Pest on Black-Eyed Susan Container Plant

rachelthepoet(7)May 18, 2012

Hello Everyone! This is my first post!

I planted black-eyed susan seeds on April 2nd, and the plant has been doing very well! The pot is kept outside on my porch and gets full-sun during the day.

This week, I've noticed some chewed up leaves. There are some gnats flying around the plant, but I'm not sure if they could've caused this damage. It has been rainy for the past week, so I'm also not sure if the rain/extra moisture brought in the bugs.

Here is a picture:

Is it at the point where I need to treat? Do I just let this work itself out on its own? I'm a beginner gardener, and I don't want the bugs to kill my plant! THANK YOU!

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I don't see any chewed-up leaves...

I would just make sure that soil drains well, and perhaps even separate the clump (seems to be pretty dense). You could have easily 2 pots.
They are easy plants to grow and not demanding.
I am not expert on plants, but try to make sure that all plants have also good air circulation (especially ones prone to powdery mildew) - besides trying not to overwater.

Don't spray with anything, they attract beneficial insects, bees, butterflies, even hummingbirds.
You can cut off (deadhead) flowers when finished flowering to hopefully get few more and prevent self-seeding. I leave them on to ripen the seeds which are great food for birds in fall (love the yellow finches!).


    Bookmark   May 18, 2012 at 10:20AM
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Thanks! I've taken your advice and separated the clump into two pots. I'm thinking the crowding might've made the soil too wet and attracted the bugs. The chewed up leaves are in the bottom of the picture. I discovered more chewed up leaves underneath as I was dividing the clumps, so I think I made the right decision.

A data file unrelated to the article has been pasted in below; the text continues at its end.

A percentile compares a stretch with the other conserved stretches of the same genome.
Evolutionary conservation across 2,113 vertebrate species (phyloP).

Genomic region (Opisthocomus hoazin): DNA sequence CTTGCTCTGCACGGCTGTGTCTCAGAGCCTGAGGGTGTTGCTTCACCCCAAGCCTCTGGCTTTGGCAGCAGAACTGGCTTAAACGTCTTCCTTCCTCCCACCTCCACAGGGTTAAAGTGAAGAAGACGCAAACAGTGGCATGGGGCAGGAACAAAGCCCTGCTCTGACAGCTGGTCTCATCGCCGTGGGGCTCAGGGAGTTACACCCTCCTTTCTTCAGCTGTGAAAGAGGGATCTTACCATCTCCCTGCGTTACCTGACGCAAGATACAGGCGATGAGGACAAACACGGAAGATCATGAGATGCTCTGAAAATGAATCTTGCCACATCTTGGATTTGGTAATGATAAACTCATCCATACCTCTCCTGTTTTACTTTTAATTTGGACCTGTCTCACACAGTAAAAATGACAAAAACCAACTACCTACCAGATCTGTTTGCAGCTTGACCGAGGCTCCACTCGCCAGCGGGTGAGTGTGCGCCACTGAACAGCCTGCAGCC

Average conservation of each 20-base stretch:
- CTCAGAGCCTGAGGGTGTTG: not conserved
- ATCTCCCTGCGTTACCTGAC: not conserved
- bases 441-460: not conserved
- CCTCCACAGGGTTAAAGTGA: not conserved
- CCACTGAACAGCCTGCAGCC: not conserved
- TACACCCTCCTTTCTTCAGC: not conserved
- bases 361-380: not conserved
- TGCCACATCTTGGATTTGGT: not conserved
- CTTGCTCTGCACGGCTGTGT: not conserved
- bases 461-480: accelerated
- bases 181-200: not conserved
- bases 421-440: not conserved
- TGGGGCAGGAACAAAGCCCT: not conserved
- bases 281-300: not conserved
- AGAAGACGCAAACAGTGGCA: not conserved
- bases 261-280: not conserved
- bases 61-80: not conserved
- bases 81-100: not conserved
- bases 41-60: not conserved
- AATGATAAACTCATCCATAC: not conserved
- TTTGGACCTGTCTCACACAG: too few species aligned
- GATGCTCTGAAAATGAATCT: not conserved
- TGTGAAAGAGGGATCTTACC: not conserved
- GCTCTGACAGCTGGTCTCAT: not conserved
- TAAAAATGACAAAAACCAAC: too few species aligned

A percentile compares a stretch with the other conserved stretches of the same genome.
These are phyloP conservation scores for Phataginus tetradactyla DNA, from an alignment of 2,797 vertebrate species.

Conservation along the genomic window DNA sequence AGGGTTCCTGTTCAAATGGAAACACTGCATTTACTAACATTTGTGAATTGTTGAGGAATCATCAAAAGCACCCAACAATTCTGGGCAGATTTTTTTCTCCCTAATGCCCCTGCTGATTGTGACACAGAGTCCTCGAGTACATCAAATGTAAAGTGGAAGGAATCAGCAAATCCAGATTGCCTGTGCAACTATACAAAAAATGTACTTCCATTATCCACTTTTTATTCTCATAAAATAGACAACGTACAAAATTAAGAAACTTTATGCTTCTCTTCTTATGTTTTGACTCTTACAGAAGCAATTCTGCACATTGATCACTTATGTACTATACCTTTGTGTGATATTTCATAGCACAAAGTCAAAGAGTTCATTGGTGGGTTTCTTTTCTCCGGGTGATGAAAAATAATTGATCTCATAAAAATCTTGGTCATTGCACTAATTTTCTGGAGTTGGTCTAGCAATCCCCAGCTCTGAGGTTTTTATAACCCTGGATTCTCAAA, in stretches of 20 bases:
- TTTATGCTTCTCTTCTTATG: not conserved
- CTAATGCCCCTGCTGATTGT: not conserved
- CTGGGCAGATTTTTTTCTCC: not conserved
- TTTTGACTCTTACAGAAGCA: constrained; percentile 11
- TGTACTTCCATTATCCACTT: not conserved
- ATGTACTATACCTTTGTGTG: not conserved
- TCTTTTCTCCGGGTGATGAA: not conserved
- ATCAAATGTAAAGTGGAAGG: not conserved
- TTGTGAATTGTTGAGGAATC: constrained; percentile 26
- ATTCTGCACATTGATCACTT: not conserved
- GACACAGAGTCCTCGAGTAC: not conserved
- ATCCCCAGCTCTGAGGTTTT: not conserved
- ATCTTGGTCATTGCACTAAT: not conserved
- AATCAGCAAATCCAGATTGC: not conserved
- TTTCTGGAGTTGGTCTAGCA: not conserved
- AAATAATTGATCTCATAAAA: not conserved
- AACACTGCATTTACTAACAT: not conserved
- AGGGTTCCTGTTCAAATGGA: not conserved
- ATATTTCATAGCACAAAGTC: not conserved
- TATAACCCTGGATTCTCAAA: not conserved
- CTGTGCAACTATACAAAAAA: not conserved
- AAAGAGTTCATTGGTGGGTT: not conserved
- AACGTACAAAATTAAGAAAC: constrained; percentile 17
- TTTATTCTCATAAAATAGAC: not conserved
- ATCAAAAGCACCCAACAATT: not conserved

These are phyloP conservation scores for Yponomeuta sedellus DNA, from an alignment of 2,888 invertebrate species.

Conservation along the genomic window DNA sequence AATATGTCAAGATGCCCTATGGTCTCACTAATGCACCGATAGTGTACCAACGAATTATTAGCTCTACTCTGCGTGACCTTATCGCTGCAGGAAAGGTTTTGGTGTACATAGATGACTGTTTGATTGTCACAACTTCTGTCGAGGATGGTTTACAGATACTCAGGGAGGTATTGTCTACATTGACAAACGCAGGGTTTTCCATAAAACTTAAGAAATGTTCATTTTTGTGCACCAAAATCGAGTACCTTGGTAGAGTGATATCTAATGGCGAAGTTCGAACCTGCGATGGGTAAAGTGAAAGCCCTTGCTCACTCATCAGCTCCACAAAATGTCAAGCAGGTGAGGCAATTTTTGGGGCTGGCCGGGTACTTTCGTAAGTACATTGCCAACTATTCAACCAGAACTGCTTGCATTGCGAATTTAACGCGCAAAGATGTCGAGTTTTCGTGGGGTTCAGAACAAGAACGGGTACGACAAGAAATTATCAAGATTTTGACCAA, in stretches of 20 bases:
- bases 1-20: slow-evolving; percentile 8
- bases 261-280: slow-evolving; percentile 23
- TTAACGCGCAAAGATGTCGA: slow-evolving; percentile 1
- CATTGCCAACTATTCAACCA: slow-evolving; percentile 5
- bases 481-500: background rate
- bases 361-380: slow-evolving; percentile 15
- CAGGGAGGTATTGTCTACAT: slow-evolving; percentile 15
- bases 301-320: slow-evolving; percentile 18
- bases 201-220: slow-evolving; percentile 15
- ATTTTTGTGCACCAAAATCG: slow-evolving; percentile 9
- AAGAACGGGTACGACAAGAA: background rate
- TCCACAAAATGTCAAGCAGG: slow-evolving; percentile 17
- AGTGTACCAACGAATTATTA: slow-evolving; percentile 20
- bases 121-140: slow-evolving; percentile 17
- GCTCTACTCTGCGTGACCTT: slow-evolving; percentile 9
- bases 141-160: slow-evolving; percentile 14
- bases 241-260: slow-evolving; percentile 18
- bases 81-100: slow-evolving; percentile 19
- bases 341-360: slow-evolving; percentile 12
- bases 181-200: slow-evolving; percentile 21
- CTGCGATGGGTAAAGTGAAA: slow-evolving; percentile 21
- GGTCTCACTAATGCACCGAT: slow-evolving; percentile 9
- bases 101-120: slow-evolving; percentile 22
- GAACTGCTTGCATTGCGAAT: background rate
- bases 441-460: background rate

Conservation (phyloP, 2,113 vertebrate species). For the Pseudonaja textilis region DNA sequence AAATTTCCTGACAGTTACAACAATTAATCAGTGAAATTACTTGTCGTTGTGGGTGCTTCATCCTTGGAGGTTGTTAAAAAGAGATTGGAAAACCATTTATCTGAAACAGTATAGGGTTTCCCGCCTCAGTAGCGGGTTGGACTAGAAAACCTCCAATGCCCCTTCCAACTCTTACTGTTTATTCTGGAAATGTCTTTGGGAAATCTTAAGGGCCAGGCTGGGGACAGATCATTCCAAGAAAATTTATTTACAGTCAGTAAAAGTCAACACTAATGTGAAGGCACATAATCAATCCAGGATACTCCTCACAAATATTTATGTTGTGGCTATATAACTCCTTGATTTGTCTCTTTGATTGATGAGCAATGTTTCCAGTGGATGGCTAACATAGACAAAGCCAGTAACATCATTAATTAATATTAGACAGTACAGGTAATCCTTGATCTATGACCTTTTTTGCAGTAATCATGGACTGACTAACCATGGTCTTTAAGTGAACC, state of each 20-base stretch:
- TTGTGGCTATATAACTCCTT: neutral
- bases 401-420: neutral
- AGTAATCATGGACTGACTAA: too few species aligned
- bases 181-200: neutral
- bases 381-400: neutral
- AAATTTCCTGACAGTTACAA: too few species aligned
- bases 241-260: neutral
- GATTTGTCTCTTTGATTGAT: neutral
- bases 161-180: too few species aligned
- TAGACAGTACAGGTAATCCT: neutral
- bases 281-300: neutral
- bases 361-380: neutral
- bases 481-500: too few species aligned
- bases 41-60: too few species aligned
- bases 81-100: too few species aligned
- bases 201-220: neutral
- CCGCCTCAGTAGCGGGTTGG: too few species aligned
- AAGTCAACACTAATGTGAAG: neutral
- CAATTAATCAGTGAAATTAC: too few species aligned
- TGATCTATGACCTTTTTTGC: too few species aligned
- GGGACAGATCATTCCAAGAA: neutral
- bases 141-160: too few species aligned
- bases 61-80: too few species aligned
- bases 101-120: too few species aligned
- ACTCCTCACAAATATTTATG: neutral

It's a tough plant to repot! The leaves wanted to go every which way! Hope this helps them have room to breathe!

Thanks too for letting me know not to spray. I want all the good bugs and birds!


    Bookmark   May 18, 2012 at 11:13AM
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What kind of soil did you use in the pot? And does it have a drainage hole?
Did you see any critters around while repotting?

I also like to 'top-dress' (mulch?) my pots - put layer of pebbles on top of the soil. It keeps pots neat, squirrels (!) don't dig that much in my pots, and bugs prefer moist soil-so I spoil their environment at least little bit. The rocks/pebbles will also help to support young seedlings.
You can use small gravel or any decorative rocks.


    Bookmark   May 18, 2012 at 11:12PM
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Also look for a trail that is shiny around or in the pots,ifyou find that that is called "snail snot" and it means the snails are feasting on your plants,add a little sluggo and it solves the problem.

Also look for those little(we call them) inchworms,they kind of hunch up their backs as they move along.

    Bookmark   May 21, 2012 at 9:26PM
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It's been 5 days now since I divided and repotted the black-eyed susans.

I didn't see any critters besides gnats when repotting. And I'm not happy to say that the gnats are still hanging around my now two black-eyed susan pots. When you get close to them, they're noticeable on the leaves and in the air around each plant.

I just use general potting soil (but now I'm wondering if I didn't get enough of the old soil off the roots). Both of my pots have good drainage holes in the bottom.

The plants were definitely both shocked by the transplant. The leaves haven't regained their spunk or color yet. I haven't watered them any on my own since I wanted the soil to dry out, but it has rained a few times.


    Bookmark   May 23, 2012 at 1:20PM
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In my yard, black eyed susans are one of the favorite plants of groundhogs. Columbines are too. I have planted some of them way back in the yard and they make a broom stick out of them every year. But they survive but does not get a chance to flower. On the other hand it saves another patch of susans 15 ft away from it.

    Bookmark   May 24, 2012 at 9:53AM
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